A Florida case directly examined free speech rights as they apply to food labels. Skim milk is routinely fortified with vitamin A (which prevents blindness, and which is removed in the skimming process). A law in Florida prohibited producers of milk and milk products from selling their products if the vitamin A was left out, demanding that milk without added vitamin A be called “imitation skim milk.” A small Florida milk producer sued, arguing that their product was skim milk and that they should have the right to label it that way. The courts sided with the milk producer.

Does it even make sense to say that a creamery or Tofurky manufacturer has a right to free speech? The answer is yes. The First Amendment can be applied to commercial speech — though the law is a bit complicated. In the 1940s, the Supreme Court ruled unanimously that there were no First Amendment protections for purely commercial speech. By the 1970s, the Court had reconsidered that, and overturned it in 1976.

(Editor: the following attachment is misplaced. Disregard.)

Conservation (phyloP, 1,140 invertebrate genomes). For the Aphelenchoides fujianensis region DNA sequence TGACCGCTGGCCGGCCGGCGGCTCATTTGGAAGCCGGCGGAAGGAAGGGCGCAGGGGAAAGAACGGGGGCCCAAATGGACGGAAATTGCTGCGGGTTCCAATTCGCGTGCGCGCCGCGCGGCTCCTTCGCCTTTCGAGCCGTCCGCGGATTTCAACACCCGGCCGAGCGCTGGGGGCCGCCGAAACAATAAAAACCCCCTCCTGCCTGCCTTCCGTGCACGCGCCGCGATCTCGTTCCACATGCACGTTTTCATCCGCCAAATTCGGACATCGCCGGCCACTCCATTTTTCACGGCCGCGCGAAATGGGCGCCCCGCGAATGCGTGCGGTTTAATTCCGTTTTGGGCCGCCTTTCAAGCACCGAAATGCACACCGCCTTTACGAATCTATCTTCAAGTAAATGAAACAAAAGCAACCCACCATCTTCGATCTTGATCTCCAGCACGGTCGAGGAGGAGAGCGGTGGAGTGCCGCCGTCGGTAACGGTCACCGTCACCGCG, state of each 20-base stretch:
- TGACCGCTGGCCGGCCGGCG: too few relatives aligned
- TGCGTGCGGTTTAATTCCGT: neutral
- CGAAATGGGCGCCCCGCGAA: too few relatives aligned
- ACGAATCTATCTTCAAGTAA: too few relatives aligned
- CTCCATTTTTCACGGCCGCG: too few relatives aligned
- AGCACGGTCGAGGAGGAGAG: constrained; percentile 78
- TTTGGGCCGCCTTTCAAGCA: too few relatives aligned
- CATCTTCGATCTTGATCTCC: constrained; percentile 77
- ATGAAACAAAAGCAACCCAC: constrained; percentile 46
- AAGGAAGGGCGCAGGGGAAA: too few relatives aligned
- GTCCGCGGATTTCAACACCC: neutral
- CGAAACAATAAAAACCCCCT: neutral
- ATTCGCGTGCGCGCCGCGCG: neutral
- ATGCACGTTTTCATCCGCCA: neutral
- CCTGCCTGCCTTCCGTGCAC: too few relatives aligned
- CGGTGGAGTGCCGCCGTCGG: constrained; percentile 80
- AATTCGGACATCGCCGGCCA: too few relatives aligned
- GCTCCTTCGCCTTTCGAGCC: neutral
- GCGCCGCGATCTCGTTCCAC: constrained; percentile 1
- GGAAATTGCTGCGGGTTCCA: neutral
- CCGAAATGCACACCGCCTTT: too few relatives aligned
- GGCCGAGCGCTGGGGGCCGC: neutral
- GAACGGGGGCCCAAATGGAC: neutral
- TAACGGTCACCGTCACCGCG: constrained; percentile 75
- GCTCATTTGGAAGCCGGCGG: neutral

In 1980, the Court supplied the rules for First Amendment protections on commercial speech that are still applied today. Those rules are called the “Central Hudson” test, because they were laid out in Central Hudson Gas & Electric Company v. Public Service Commission of New York.

Here are the rules: First, commercial speech “must concern lawful activity and not be misleading.” Supporters of Mississippi’s law might argue that the term “plant-based burger” is misleading, while opponents argue that consumers know perfectly well what a veggie burger is.

“There’s nothing misleading about the name of a veggie burger, or vegan hot dog, or seitan bacon,” Almy, a lawyer on the Missouri case, told me. “The packages clearly disclose that this is plant-based food that has the taste or texture of this familiar food.”